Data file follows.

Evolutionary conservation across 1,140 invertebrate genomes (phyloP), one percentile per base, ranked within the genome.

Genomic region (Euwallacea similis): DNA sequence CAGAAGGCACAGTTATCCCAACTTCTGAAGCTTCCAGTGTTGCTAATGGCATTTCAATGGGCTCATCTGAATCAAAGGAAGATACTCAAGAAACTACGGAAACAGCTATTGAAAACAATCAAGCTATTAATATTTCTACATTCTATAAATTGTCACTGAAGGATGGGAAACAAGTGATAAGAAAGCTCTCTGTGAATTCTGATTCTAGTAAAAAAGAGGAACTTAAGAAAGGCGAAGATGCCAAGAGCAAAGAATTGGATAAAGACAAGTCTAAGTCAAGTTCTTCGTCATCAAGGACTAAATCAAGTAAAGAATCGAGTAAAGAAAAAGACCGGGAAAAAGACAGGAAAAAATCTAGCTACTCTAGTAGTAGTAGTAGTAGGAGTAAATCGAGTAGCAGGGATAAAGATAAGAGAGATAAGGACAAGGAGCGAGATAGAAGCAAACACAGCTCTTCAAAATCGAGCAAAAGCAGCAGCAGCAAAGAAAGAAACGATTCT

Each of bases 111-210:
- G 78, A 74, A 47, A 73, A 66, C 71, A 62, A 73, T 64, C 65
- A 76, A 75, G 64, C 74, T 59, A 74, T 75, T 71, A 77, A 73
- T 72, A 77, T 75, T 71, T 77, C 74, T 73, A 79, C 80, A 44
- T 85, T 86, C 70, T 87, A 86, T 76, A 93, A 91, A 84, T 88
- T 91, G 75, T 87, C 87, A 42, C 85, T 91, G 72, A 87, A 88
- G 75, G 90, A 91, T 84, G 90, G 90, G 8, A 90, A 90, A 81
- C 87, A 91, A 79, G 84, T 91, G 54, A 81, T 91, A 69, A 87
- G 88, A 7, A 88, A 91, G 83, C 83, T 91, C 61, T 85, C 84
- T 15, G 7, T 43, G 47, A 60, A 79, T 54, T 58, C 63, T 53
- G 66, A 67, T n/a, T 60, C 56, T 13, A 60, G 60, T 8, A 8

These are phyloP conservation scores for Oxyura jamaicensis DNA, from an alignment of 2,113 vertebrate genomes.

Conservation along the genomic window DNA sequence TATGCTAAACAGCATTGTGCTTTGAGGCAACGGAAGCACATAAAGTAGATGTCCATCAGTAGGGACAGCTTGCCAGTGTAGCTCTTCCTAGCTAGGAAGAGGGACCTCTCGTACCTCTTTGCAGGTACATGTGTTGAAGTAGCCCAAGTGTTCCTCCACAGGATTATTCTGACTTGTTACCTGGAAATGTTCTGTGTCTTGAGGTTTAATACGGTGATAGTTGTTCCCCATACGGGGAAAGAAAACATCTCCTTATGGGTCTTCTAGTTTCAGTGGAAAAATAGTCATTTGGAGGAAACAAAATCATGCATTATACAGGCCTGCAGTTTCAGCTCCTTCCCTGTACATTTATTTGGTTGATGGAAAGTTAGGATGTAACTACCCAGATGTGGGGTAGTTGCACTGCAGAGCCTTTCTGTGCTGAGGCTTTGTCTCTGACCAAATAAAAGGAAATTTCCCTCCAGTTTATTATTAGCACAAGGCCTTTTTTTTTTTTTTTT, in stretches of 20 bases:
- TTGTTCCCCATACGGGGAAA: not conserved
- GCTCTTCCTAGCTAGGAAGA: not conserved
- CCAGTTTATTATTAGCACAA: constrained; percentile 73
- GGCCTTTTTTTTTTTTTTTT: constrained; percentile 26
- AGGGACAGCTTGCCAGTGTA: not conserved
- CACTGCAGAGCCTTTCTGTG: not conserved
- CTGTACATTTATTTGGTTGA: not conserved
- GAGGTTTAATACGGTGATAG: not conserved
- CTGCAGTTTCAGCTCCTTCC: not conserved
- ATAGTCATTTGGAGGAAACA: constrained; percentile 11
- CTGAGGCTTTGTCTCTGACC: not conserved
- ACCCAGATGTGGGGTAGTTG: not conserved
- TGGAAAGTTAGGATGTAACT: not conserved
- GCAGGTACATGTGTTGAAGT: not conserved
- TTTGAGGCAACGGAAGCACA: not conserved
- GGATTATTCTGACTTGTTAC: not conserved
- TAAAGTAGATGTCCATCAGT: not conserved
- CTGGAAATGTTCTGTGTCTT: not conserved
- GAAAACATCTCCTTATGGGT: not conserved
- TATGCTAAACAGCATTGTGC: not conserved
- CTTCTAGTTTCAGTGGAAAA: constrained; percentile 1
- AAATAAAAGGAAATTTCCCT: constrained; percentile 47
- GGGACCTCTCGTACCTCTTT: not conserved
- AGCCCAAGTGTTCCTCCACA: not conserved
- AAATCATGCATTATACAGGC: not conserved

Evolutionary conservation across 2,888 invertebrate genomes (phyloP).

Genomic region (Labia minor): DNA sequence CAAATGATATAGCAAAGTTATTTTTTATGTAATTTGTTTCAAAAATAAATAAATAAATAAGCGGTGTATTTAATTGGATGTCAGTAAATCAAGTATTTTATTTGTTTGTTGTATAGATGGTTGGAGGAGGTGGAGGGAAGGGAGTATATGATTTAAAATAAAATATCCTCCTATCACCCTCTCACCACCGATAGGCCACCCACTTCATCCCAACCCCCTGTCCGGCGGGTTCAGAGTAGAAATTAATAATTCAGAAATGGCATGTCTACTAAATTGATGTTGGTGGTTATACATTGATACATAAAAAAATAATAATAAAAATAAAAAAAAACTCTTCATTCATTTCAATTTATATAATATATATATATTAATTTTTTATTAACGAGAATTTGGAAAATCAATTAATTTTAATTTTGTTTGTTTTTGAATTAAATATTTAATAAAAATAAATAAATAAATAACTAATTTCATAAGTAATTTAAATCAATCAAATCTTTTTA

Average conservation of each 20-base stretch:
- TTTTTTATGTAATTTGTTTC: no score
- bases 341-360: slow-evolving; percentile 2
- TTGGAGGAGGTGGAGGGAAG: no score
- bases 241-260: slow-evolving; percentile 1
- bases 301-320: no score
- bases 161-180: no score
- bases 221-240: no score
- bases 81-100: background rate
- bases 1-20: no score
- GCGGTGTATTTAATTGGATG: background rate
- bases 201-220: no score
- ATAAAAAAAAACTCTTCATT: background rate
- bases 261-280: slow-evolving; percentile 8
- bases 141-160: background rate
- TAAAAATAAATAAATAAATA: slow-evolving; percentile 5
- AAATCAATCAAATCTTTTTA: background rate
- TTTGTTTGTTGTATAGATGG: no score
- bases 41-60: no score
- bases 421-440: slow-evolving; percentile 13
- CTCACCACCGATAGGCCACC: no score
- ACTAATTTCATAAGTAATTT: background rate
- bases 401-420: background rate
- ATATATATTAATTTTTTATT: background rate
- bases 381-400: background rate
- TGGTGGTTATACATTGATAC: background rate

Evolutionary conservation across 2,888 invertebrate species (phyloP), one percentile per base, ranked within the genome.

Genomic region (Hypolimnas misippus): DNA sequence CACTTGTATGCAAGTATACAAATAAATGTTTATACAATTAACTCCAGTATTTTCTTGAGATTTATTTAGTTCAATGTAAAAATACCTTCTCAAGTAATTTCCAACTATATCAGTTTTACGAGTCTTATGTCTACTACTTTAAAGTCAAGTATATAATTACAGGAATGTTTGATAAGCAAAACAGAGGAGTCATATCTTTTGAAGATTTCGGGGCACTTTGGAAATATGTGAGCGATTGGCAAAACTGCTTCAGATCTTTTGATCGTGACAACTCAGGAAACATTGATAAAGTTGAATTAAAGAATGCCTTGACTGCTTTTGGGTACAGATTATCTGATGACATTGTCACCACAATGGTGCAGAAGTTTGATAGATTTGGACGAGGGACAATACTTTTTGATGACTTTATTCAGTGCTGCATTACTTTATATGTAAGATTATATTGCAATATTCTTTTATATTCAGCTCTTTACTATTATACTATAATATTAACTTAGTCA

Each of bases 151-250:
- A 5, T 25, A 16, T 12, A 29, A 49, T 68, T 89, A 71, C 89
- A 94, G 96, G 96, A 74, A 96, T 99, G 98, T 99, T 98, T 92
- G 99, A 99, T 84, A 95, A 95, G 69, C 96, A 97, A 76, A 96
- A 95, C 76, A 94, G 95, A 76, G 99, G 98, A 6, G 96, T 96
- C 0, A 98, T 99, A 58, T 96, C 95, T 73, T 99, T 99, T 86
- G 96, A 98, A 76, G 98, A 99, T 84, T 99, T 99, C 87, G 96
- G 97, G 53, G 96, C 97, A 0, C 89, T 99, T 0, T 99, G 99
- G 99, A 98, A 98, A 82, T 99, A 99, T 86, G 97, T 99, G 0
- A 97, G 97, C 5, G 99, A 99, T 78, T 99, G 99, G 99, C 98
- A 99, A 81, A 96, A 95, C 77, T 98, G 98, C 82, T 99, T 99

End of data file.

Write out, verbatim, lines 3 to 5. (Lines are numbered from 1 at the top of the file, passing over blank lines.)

Each of bases 111-210:
- G 78, A 74, A 47, A 73, A 66, C 71, A 62, A 73, T 64, C 65
- A 76, A 75, G 64, C 74, T 59, A 74, T 75, T 71, A 77, A 73